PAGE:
Ballet 5:8, Phenomenally


Grounded, erky-jerky movements with cave-like crawling are not the typical description you would use when describing a ballet performance. And yet, this is precisely the goal. Ballet 5:8 is not your average or typical dance company.  Rooted in faith, led by a Latina woman and intentionally collaborating with women designers who prioritize sustainability, Ballet 5:8 is unwavering in their eleventh season with their unique vision to ensure ballet is fresh, functional and accessible to everyone. 

On International Women's Day the company put on a swanky and thoughtful preview of their latest work, “BareFace,” at the 1929 Art Deco Carbide and Carbon building in the Pendry Chicago Hotel. It was a regal yet comfortable evening that celebrated the labor and brilliance of Ballet 5:8 dancers, Choreographer Julianna Rubio-Slager and their creative team. Head of Wardrobe Lorianne Robertson, projectionist Sarah L. Freeman and Set Designer Graham Louthan all took us through their dedicated processes. I was particularly impressed by the set design which used 95 percent recycled materials to create the fictional world of Glome, where the new ballet takes place. 

The celebrations continue into April, as the centering of a woman's point of view is always in vogue.  On April 22nd, we have an opportunity to continue honoring the female as we see the full-length performance unfold at the Harris Theatre for Music and Dance on Earth Day.  

Initially sparked by a conversation between Ballet 5:8’s Artistic Director Julianna Rubio-Slager and her 11 year old son geeking out about ancient Greek mythology, “BareFace” puts a contemporary twist on Cupid and Psyche. In a recent interview Rubio-Slager reveals that “BareFace teaches us to dive into ourselves to understand our own motivations, how our experiences impact us {in} both good and bad {ways} or put a mask on the parts we can’t accept. The re-opening of the mask,  with the myth of Cupid and Psyche, is very relevant to our society today.”

In the first piece, “The Wedding of Trom,” we are drawn in by the commanding presence and facial expressions of King Trom. Further suspense is built with King Trom’s awkward geometric arms, and clunky partnering with Orual and Psyche accents the red, nest-like masks on the dancer's faces.

We are captivated by this intriguing world of Glome, set in the year one million, where the performance is not solely about the line perfection of the body but also about the emotion in the air and the content of each character. Cupid and Psyche reimagined from a woman’s perspective is exciting because we get a chance to explore the challenges of love while reimaging more empowering beginnings and endings.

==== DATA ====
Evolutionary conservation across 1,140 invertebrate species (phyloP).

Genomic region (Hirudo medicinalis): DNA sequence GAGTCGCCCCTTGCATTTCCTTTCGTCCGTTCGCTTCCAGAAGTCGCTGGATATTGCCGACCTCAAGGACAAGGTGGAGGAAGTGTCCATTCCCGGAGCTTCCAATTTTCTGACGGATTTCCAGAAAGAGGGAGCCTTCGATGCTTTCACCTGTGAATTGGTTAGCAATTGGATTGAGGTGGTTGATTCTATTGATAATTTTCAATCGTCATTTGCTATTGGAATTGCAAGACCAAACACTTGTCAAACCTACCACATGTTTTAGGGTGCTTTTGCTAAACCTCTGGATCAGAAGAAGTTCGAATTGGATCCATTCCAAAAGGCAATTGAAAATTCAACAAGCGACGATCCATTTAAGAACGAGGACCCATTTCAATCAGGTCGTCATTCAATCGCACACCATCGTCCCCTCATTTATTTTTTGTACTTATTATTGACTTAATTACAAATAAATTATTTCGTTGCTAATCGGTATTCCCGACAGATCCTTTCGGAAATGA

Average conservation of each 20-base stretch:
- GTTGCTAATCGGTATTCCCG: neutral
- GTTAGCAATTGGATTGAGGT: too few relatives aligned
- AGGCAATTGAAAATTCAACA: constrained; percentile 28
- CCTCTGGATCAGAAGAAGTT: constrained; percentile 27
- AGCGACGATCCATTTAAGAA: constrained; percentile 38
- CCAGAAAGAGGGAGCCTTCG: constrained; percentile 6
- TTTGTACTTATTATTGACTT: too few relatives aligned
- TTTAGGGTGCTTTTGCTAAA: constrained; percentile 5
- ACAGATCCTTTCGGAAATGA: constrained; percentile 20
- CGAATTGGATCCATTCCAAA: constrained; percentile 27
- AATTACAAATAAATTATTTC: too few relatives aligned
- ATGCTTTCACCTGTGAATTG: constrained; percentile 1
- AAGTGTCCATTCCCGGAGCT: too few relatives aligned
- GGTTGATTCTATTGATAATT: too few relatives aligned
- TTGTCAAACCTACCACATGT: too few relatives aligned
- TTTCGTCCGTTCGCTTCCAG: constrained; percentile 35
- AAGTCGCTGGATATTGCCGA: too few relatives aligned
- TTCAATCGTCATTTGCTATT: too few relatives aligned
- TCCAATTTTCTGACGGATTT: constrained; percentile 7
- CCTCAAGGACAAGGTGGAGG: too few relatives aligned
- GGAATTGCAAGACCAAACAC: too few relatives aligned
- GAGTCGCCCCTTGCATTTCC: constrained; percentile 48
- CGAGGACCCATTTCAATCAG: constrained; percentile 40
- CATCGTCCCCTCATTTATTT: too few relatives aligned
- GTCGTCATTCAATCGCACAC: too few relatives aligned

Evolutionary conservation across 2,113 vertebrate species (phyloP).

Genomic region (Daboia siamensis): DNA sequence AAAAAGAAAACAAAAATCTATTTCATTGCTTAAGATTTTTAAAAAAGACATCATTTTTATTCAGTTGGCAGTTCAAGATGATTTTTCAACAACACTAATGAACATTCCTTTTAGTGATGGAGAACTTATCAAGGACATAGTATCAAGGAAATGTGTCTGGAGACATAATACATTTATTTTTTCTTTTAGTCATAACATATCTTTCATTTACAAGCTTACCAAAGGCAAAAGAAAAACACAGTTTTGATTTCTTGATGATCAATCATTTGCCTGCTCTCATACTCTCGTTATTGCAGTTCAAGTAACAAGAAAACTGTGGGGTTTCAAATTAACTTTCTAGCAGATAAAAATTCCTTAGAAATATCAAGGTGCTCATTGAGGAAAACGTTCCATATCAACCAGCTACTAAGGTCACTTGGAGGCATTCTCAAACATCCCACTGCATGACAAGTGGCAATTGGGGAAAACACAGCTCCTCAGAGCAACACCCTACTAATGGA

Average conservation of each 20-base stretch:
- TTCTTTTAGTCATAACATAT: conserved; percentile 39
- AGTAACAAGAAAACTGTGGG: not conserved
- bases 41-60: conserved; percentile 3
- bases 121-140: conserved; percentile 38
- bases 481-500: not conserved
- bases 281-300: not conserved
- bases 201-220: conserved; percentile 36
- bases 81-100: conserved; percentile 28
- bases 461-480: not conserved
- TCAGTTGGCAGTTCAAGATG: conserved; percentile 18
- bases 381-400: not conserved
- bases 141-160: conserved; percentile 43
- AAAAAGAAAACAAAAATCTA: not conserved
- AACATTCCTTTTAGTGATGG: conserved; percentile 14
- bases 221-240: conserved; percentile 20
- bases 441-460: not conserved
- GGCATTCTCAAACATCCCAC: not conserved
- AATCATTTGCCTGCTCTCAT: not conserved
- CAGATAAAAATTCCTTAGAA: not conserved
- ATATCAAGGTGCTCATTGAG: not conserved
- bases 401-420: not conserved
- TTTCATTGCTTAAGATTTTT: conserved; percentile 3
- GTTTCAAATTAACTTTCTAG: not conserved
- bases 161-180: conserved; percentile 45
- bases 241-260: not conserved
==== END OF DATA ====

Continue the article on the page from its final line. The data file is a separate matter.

Another piece that I’m excited to see fully fleshed out at the Harris Theatre is “In the Mines,”  A vocally engaging work that uses the erotic sounds of grunting and breadth from an all-female cast. “In the Mines” eerie soundtrack interrupts disjointed movements, and yet brings you near with dazzling headlamps, that double as both useful prop and meaningful symbol. Shining blinding lights on the audience members remind us that we too are critical components of this dance, a dance that conveys the need for change in our over-consumption and disregard for labor.  As the coughing chorus hovers into an exhausted collapsed clump, the piece gives us a peek into a future which, if we continue to consume unsustainably, will not be viable. 

Packing heavy themes of beauty, otherness and post-apocalyptic visions, the “BareFace” preview continued to build intrigue as I witnessed the “The Priest Demands a Sacrifice” which starts out as a beautifully danced solo, followed by a couple that does not appear to see one another. The constant theme of hyper visibility and invisibility re-emerged as the piece came fully alive. The trio blended into an intense rotation as a dancer appeared in all black attire. Interweaving whimsical gliding scaffolds, the interaction between props and dancers was intense, tactile and at times really fun.  A crimson mannequin gently emerged, and gorgeous vertical lifts of the remaining dancers in white gave a striking contrast to the gliding props.  The conversation between everything on stage gave you a vantage point to really feast your eyes. And perhaps this is what I appreciate the most about this brilliant company.  Everything is being used, from the lights, interaction with the materials, choice of color and each movement. Rubio-Slager’s choreography flows like chimes; even when the wind has passed the beauty, the interaction lingers. It is my definition of phenomenal.

Deeply guided by the world she would like to see, Rubio-Slager’s special touch with Ballet 5:8 is her intentionality, amplification of women's voices and praise for the women who came before her. “If it weren’t for the generations of women and others, and the visions of her abuelitas and tias, it wouldn’t be possible for her to dance as a third generation immigrant from Mexico. My job is to pay that forward to elevate female voices, finding designers who take pride in finding ways to treat our earth well. Passing it on to the next generation in a world I wish I lived in.  In several generations we will look much closer to what we hope and image to be.”